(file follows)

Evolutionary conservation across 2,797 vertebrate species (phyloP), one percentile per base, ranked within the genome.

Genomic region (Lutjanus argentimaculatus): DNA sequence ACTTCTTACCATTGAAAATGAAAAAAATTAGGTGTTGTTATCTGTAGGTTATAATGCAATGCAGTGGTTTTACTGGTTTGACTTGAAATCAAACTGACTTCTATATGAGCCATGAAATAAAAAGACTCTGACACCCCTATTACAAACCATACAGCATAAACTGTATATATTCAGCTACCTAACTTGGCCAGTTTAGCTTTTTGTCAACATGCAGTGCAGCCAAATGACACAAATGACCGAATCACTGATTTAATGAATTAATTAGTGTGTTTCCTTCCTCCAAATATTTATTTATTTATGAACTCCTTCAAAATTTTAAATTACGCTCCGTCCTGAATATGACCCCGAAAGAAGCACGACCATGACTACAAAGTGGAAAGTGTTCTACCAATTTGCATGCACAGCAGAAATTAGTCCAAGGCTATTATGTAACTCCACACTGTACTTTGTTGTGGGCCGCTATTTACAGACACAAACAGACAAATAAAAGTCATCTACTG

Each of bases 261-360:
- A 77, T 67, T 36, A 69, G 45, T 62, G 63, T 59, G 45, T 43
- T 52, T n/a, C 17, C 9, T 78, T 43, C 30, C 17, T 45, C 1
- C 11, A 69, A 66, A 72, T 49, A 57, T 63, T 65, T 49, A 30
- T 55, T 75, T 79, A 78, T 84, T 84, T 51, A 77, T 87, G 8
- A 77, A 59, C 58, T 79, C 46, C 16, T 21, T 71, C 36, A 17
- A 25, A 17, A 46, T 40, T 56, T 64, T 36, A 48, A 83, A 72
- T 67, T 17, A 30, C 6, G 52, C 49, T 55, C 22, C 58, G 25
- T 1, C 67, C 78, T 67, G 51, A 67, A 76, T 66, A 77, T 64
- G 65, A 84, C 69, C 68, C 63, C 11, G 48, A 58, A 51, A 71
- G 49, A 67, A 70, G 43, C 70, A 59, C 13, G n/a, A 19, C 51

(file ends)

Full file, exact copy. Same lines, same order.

Evolutionary conservation across 2,797 vertebrate species (phyloP), one percentile per base, ranked within the genome.

Genomic region (Lutjanus argentimaculatus): DNA sequence ACTTCTTACCATTGAAAATGAAAAAAATTAGGTGTTGTTATCTGTAGGTTATAATGCAATGCAGTGGTTTTACTGGTTTGACTTGAAATCAAACTGACTTCTATATGAGCCATGAAATAAAAAGACTCTGACACCCCTATTACAAACCATACAGCATAAACTGTATATATTCAGCTACCTAACTTGGCCAGTTTAGCTTTTTGTCAACATGCAGTGCAGCCAAATGACACAAATGACCGAATCACTGATTTAATGAATTAATTAGTGTGTTTCCTTCCTCCAAATATTTATTTATTTATGAACTCCTTCAAAATTTTAAATTACGCTCCGTCCTGAATATGACCCCGAAAGAAGCACGACCATGACTACAAAGTGGAAAGTGTTCTACCAATTTGCATGCACAGCAGAAATTAGTCCAAGGCTATTATGTAACTCCACACTGTACTTTGTTGTGGGCCGCTATTTACAGACACAAACAGACAAATAAAAGTCATCTACTG

Each of bases 261-360:
- A 77, T 67, T 36, A 69, G 45, T 62, G 63, T 59, G 45, T 43
- T 52, T n/a, C 17, C 9, T 78, T 43, C 30, C 17, T 45, C 1
- C 11, A 69, A 66, A 72, T 49, A 57, T 63, T 65, T 49, A 30
- T 55, T 75, T 79, A 78, T 84, T 84, T 51, A 77, T 87, G 8
- A 77, A 59, C 58, T 79, C 46, C 16, T 21, T 71, C 36, A 17
- A 25, A 17, A 46, T 40, T 56, T 64, T 36, A 48, A 83, A 72
- T 67, T 17, A 30, C 6, G 52, C 49, T 55, C 22, C 58, G 25
- T 1, C 67, C 78, T 67, G 51, A 67, A 76, T 66, A 77, T 64
- G 65, A 84, C 69, C 68, C 63, C 11, G 48, A 58, A 51, A 71
- G 49, A 67, A 70, G 43, C 70, A 59, C 13, G n/a, A 19, C 51